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Baptist Association

--Evening Session, Friday.--There were eighty, not eight colporteurs and evangelists, as reported in Saturday's Dispatch, employed by the Colporteur Society during the last year in the army.

Rev. B. B Manly, Jr., formerly of this city, advocated the cause of the Sunday School Publication Society on Friday evening. He made quite an extended address, giving statistics to show that ignorance had increased in the Southern States for several of the last decades; there were upwards of one hundred thousand persons, 20 years of age, who could neither read nor write, and the state of the country had materially interfered with the common schools in the country. The Southern Baptist Convention, recently assembled in Savannah, Ga., had organized a new enterprise, which was to take the place, in a limited way of the American Sunday School Society. Five thousand dollars had already been obtained for this object in South Caroline, and he wanted three thousand dollars from Virginia. The boys and girls of 1863 are to be the men and women of 1880, and we want to educate them morally as well as mentally, or our Southern Confederacy would not be worth living in. Rev. Mr. Mainly's address was listened to with great attention by the whole audience.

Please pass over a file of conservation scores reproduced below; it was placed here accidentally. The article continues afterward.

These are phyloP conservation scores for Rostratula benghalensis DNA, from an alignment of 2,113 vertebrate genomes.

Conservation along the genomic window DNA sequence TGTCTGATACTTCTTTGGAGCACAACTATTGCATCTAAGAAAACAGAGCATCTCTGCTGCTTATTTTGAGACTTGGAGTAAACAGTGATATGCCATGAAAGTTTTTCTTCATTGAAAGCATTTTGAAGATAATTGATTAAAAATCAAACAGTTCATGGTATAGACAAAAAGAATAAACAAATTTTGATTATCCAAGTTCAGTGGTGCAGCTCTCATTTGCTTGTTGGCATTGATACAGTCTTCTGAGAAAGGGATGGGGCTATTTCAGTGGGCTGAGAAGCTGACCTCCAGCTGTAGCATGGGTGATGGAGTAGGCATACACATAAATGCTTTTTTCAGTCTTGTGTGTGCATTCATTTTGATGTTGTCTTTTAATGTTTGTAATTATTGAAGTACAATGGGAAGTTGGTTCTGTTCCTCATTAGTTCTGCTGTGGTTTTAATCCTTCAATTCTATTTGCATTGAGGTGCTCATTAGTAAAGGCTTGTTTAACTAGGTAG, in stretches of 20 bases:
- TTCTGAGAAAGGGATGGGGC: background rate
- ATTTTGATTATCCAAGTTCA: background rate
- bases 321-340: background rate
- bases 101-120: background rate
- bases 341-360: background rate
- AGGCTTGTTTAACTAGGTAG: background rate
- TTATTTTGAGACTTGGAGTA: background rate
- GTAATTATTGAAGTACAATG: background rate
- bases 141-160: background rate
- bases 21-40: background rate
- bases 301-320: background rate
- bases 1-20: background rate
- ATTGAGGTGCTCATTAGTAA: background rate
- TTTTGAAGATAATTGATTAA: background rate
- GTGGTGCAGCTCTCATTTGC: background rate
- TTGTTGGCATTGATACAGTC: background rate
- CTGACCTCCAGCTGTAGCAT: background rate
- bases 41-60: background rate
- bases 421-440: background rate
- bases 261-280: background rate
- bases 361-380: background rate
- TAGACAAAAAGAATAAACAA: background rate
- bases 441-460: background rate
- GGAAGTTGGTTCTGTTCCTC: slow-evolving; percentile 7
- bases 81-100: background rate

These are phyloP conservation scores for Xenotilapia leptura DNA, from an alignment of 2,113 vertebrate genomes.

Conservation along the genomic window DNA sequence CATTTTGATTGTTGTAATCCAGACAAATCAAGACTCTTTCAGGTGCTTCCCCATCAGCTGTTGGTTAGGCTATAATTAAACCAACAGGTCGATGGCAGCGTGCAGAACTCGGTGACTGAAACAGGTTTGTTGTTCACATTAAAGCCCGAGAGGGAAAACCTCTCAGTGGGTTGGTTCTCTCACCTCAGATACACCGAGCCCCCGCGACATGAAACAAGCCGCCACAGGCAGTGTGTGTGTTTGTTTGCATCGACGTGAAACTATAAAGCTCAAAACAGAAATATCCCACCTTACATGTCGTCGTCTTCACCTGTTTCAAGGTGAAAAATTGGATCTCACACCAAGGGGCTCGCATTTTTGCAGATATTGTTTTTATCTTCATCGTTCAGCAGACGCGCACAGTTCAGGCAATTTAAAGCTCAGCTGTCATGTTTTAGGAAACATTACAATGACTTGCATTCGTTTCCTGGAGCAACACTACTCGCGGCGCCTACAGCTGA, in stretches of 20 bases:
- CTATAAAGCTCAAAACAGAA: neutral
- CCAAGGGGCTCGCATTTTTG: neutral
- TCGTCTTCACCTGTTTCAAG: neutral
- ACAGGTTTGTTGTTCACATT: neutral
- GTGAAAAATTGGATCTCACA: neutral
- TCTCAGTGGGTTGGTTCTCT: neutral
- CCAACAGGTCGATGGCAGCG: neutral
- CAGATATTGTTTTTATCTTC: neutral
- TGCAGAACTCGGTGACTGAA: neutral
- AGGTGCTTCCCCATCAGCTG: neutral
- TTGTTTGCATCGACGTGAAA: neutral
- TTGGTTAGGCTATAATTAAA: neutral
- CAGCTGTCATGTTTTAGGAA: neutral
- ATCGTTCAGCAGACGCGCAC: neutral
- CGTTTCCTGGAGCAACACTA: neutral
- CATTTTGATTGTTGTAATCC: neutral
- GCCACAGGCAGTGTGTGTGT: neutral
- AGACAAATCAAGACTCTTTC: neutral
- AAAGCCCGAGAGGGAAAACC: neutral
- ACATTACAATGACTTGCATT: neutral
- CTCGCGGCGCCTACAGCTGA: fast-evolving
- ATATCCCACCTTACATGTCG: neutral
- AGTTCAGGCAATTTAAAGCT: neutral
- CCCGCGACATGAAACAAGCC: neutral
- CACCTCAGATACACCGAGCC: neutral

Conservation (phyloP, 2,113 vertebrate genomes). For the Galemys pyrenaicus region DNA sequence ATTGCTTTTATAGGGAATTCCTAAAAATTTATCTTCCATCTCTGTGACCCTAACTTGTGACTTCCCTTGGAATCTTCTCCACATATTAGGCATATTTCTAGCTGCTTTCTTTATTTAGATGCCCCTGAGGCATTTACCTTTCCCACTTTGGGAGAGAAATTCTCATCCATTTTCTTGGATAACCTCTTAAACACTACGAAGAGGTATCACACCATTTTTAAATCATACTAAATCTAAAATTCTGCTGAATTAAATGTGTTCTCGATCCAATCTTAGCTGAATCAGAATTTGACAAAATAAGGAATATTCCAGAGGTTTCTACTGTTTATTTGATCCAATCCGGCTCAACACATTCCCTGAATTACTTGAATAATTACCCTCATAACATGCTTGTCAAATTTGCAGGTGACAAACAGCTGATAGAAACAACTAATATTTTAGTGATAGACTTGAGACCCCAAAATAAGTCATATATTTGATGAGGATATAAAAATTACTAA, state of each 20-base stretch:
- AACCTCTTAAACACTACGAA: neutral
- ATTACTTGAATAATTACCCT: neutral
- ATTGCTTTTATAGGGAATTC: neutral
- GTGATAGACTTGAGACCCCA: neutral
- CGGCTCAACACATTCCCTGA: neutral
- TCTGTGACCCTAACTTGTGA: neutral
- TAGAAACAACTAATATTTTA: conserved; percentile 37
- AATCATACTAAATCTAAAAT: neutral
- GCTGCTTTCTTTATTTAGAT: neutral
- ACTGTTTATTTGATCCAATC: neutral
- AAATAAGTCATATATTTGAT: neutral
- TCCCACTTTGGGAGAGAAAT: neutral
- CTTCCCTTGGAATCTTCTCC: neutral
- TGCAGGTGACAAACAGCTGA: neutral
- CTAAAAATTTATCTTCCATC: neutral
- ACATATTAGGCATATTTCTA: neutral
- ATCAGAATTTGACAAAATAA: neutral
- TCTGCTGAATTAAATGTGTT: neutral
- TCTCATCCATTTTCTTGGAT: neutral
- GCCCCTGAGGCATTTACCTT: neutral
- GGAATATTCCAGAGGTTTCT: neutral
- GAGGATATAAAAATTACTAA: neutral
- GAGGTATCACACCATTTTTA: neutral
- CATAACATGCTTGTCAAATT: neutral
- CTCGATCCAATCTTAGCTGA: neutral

Rev. Mr. Dickenson and Dr. Burrows followed, with short, piquant speeches, when she audience was appealed to for contributions. Ten persons soon gave $100 each, several $50, and a large collection was made by the congregation, and the sum asked for ($3,000) was obtained.

After prayer and singing the Doxology, the Association adjourned to to-morrow morning at 8 o'clock.


Saturday morning.

The President, R L. Montague, called the Association to order at 9¼ o'clock.

The opening religious exercises were conducted by Elder Dodson, of N. C.

The next session of the Association is to be held in the First Baptist Church in Richmond, on Thursday before the first Sabbath in June, 1864 at 4½ o'clock P. M. Elder A. Broaddus is to preach the introductory sermon; Elder W. E. Hatcher, alternate.

Rev. Dr. Ryland presided at the special religious exercises--Rev. T. W. Sydnor, Dr. Ryland, and C. Tyree, took part in these exercises.

Elder J. B. Taylor read the 39th report of the State Mission Board.

The work of the State Missions has been suspended since the breaking out of the war. The field of the labors of our missionaries is now in the possession of the enemy.